The sun cuts through the fall canopy, setting the world ablaze. Leaves of red and orange and yellow reflect in dark pools like a forest consumed in fire. Waves and ripples glisten in the dappled light like sparks floating from a flame.
The magic of fall lies not only in its beauty but also in its variability. While summer and winter can be uniform and long, fall is more ephemeral, even moody. A pleasant fall day is not to be taken for granted, for last month may have been too hot and next month too cold. And even the fall foliage that inspires us to seek out vistas and trails and waterways is only in its prime for a couple of weeks. The reason I enjoy fall is the same reason I enjoy paddling whitewater, it forces me to be in the moment.
It’s late October and I’m kayaking Overflow Creek, a steep tributary of the Chattooga River, flowing out of the mountains of northeast Georgia. The fact that I’m out here with two old friends when the colors are bursting and the air temperature is in the 70s is somewhat serendipitous. Hard storms over the past couple of days have woken Overflow from its long summer slumber, but by tomorrow, this creek will be below boatable levels.
The beginning of Overflow is bony, and we spend much of the first half-mile eddy hopping through the shallow shoals and ducking under downed trees. The tight moves require constant attention to keep from getting pinned or flipped, and the easier whitewater is just demanding enough to take my mind off my nervousness. I’m thankful for the warmup. It’s been years since I’ve paddled Overflow, and what little kayaking I’ve done in the past few months wasn’t nearly as hard as what’s ahead of me today.
Before I can worry about the class V drops downstream, I have to make it through the class III rapid around the corner. Even the smaller rapids on Overflow can create calamity, leading to broken boats, lost paddles, or silly swims. However, a rapid is not a step, it is a staircase. Not only do I need to break the run into individual rapids, I need to break the rapids into individual moves, transforming a mass of complicated motions into single feasible elements. Kayaking is at its best when it propels me into this zone, a strange brew of unconscious actions and reactions that is immune from both pride and fear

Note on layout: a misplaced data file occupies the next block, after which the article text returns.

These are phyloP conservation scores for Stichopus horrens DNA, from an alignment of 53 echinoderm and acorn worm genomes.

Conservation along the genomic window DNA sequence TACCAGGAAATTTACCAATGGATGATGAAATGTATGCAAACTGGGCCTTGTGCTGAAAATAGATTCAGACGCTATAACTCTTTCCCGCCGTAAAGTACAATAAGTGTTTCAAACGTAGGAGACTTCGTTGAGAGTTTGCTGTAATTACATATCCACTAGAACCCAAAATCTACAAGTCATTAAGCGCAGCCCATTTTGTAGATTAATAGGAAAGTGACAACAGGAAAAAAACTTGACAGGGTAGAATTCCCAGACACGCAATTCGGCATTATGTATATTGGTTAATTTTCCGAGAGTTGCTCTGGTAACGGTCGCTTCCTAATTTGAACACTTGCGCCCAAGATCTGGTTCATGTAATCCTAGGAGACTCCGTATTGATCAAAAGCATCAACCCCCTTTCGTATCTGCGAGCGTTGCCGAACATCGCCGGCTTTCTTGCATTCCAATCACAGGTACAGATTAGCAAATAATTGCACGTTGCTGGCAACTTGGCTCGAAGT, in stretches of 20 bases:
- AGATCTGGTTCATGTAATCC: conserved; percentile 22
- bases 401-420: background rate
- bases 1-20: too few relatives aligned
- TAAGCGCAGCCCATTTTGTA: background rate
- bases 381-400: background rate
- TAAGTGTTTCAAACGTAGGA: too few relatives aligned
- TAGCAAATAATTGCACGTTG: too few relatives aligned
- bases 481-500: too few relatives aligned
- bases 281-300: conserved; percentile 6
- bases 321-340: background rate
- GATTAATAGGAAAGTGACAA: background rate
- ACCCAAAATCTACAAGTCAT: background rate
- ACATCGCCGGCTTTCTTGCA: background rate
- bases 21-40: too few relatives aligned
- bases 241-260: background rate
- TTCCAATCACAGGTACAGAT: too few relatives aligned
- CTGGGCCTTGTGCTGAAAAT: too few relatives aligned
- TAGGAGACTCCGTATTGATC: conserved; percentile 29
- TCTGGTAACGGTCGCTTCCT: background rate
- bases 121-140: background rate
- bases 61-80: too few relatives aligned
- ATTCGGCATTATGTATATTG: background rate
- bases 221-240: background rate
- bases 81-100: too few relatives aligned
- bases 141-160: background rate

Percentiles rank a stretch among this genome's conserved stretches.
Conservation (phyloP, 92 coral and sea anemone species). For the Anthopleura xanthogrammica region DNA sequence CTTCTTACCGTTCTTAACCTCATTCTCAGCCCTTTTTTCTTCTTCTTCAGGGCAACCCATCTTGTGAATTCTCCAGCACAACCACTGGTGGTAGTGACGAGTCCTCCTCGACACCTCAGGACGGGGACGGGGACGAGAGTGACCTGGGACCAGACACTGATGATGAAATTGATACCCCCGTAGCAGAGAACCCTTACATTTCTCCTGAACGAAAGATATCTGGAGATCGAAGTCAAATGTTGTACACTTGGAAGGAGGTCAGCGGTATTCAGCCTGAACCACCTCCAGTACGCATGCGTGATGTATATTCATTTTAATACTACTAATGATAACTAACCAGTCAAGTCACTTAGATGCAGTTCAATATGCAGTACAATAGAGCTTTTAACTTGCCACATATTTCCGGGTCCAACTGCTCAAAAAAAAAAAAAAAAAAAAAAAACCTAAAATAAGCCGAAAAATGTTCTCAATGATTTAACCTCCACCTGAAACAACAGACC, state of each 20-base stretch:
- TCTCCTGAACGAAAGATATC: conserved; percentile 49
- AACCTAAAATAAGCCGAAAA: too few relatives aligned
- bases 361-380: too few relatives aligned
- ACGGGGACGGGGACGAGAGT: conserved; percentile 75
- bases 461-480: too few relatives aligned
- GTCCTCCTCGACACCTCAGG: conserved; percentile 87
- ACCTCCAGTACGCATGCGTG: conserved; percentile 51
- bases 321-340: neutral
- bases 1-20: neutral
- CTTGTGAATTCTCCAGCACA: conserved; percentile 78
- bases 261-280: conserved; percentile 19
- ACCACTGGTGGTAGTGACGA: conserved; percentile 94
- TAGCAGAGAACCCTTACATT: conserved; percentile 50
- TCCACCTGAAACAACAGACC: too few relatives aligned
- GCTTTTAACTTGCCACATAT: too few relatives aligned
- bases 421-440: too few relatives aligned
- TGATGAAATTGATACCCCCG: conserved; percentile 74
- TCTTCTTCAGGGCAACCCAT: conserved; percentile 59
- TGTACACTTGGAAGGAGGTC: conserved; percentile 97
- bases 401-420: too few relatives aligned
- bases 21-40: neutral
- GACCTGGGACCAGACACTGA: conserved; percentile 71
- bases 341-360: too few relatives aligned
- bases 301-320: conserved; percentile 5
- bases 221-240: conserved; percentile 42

As the gradient begins to increase, we come to a rapid called Gravity. While my mind fights off the negative ghosts, I take a breath. Our body doesn’t work without our brain; our brain doesn’t work without oxygen. I boof off the first ledge, landing flat onto a rocky shelf. Then I get a couple of strokes before launching off the next drop. A cross-current flips me, but I roll up before being pushed into the rocks to my left. It wasn’t my best line of the day, although it could have been a lot worse. If I miss one move, I have to shake it off and focus on the next one. Otherwise, my skills and my mental agility will deplete with every drop in elevation.
Like the fall, the world can be unpredictable, showering us with both opportunities and obstacles. To say kayaking helps us solve life’s bigger problems is an oversimplification. It’s easier to break down the necessary steps in kayaking a rapid, than it is to tackle most of the challenges we face off the water. Paddling involves physical actions—reach forward, place the blade in the water, rotate torso. Repeat as needed.
With many of our more complicated trials, the solution is not as straightforward. However, activities that force me to be in the moment, whether it is paddling a difficult river, biking a technical trail, or visiting a scenic spot in the woods, hit the “reset button” on my mental focus. So instead of being haunted by past failures or intimidated by future challenges, I am better able to breakdown my problems piece-by-piece, move-by-move, dissecting discord into manageable objectives.
We make our way through another mile of difficult whitewater, portaging around a couple of trees before coming to the last class V of the day called Pinball. I enter the top of the rapid and eddy out on the right, looking downstream. There are no clear tongues, just a mass of pillows and seams bouncing off and over rocks. I drop over the next ledge and dive into the mayhem, bracing and bouncing and boofing, all the while trying to keep my angle and momentum heading left. Everything is a blur as I hit the bottom hole and shoot through the foam pile. During the rest of the paddle out, my friends and I can’t stop smiling.
This is the Southeast and I know winter storms will enable lots of paddling over the next few months, maybe even another chance to get on Overflow. However, I also know I’m fortunate to have a good day on the river with great friends. Being in the moment isn’t just about focus, it’s also about gratitude. To fully experience the moment is to cherish it as well.